In my 3rd “pulled off my shelves” column I discussed authors who produce work which consists of nothing but punctuation marks. These authors—typified by Goldsmith, Reuterswärd, Boglione and others—isolate the punctuation marks from other authors and orchestrate a new novel which consists of potentialities.

Allowing slightly more text that than these minimalist gestures are the poets and novelists who craft through erasure. I have seen this compositional technique conflated with William Burroughs and Brion Gysin’s “cut-up method”, but I see it as a form of writing which is quite different.

For Burroughs and Gysin other people’s writing served as raw material which could be re-arranged and regrouped in a way which exposed an unexpected voice, a third mind of collaboration. Their cut-up method of composition echoed an excerpt from Tristan Tzara’s famous “dada manifesto on feeble love and bitter love” which insisted upon a new form on chance-based writing:
TO MAKE A DADAIST POEM
Take a newspaper.
Take some scissors.
Choose from this paper an article of the length you want to make your poem.
Cut out the article.
Next carefully cut out each of the words that makes up this article and put them all in a bag.
Shake gently.
Next take out each cutting one after the other.
Copy conscientiously in the order in which they left the bag.
Them poem will resemble you.
And there you are – an infinitely original author of charming sensibility, even though unappreciated by the vulgar herd.
Tzara—like Burroughs and Gysin—use existing text as the raw material for new writing with no regard for how the text appeared in the geography of its original page. Erased texts do. Erased texts—texts where the author erases passages from another author’s text isolating a new meaning—are typified by two major practitioners: Tom Phillips and Ronald Johnson.

In A Humument (now in its 367-page 4th edition) Tom Phillips paints, draws and collages over the majority of the text in W.H.Mallock’s A Human Document. In doing so he extracts from Mallock’s original a new tale featuring Bill Toge (a particularly obscure combination of letters in the English language: Toge’s name only appears embedded in the words “together” and “altogether”). Phillips A Humument is so masterful as to be a limit-case in terms of erased texts and artist books. Since 1966 Phillips has continued his engagement with Mallock creating additional interpretations of each page for each new edition. Phillips states that if a 6th edition of A Humument is eventually published it will not have a single page in common with the 1st edition (and a completely new narrative). In radi os Ronald Johnson erases the majority of Milton’s Paradise Lost leaving single words and isolate phrases. In doing so he extracts from Milton’s original a commentary on the poet’s role in creation.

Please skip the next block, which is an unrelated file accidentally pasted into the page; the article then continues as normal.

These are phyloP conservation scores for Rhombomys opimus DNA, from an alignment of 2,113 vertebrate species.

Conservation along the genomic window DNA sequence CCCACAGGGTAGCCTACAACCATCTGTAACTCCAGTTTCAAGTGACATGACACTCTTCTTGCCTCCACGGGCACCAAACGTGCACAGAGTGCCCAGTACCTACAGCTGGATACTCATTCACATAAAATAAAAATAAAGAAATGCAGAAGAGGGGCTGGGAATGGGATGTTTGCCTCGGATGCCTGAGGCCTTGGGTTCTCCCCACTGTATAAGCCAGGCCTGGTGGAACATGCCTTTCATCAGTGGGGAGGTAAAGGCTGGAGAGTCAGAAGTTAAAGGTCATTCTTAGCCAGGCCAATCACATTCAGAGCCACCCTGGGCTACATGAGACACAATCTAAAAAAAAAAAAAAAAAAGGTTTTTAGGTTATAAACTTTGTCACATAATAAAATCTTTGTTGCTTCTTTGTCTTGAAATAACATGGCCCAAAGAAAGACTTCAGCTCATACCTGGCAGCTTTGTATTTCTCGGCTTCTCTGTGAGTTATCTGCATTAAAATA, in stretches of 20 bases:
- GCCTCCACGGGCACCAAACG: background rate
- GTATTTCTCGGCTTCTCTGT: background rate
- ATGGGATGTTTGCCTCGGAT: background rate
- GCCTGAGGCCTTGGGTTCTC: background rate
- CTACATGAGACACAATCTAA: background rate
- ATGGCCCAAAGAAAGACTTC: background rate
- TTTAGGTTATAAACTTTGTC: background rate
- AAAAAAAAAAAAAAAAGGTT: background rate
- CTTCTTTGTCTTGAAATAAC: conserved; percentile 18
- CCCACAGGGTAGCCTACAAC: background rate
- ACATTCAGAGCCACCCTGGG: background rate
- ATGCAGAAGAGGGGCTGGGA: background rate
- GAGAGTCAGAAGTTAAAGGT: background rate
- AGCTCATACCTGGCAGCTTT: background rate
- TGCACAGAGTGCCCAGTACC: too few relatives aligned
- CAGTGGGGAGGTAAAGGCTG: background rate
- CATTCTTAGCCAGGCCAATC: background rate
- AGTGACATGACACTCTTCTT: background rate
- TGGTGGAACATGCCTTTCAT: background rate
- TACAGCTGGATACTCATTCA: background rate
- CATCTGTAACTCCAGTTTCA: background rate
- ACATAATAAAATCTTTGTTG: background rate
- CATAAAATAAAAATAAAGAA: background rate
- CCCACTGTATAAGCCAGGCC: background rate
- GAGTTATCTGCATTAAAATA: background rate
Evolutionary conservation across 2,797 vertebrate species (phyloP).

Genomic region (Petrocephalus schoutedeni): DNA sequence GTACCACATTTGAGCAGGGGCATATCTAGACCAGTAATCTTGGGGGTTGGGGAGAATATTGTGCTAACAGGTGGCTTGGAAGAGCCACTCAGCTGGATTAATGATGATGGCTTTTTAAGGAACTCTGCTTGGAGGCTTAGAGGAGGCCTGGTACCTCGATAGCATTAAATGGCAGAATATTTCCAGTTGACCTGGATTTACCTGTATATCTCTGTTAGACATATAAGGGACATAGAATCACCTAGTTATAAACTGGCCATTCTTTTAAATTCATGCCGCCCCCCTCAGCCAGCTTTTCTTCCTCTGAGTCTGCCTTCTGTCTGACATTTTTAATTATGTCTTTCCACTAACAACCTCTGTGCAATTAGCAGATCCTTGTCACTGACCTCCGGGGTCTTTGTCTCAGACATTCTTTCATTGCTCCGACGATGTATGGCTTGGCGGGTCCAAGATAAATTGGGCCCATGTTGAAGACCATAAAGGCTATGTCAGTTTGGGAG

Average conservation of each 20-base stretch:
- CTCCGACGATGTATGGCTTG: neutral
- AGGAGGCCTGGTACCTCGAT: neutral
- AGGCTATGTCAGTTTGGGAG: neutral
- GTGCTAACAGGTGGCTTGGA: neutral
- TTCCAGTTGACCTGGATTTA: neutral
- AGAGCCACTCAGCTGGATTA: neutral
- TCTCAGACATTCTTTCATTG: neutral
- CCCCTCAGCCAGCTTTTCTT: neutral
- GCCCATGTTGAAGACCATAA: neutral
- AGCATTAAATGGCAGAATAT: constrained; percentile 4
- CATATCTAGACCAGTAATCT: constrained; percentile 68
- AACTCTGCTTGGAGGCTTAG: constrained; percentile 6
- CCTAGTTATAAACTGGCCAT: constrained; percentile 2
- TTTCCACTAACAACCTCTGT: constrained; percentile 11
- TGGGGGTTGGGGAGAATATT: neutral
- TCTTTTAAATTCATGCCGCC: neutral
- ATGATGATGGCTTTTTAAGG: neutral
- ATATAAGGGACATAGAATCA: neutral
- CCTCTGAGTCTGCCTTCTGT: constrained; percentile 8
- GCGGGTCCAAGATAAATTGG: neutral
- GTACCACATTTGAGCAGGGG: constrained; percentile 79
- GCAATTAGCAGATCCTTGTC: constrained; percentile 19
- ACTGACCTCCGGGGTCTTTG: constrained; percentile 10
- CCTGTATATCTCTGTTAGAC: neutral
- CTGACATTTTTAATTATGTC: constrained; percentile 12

More than few poets have continued in this tradition—the ones I find most interesting are those who leave the lifted words in their geographic location from the original page; the texts – like books composed entirely from punctuation—suggest that locked within each text are an infinite number of other stories. Authors do not create new stories, they—to quote Ronald Johnson—“compose the holes.”
While there are plenty of erasure texts out there, many are light-hearted, playful works (such as Austin Kleon’s Newspaper Blackout), I think that the poetic possibilities are better served with texts like Jen Bervin’s Nets (Ugly Duckling, 2004), a manipulation of Shakespeare’s sonnets; Elisabeth Tonnard’s Let us go then, you and I (Ampersand, 2003), a manipulation of a fragment from T.S.Eliot’s The Love Song of J.Alfred Prufrock and Janet Holmes The ms of my kin (Exeter: Shearsman, 2009), a manipulation of the poems of Emily Dickinson.

Instead of playing this technique for laughs, a few authors have seen the compositional and poetic possibilities of erasure, seeing how poetry could be created not through accumulation but though erosion.


–derek beaulieu
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Author of five books of poetry (most recently the visual poem suite silence), three volumes of conceptual fiction (most recently the short fiction collection How to Write) and over 150 chapbooks, derek beaulieu’s work is consistently praised as some of the most radical and challenging contemporary Canadian writing. A collection of his critical writing entitled “Seen of the Crime” is forthcoming from Snare Books. He is online here. You can read “Nothing Odd Can Last,” from How To Write, here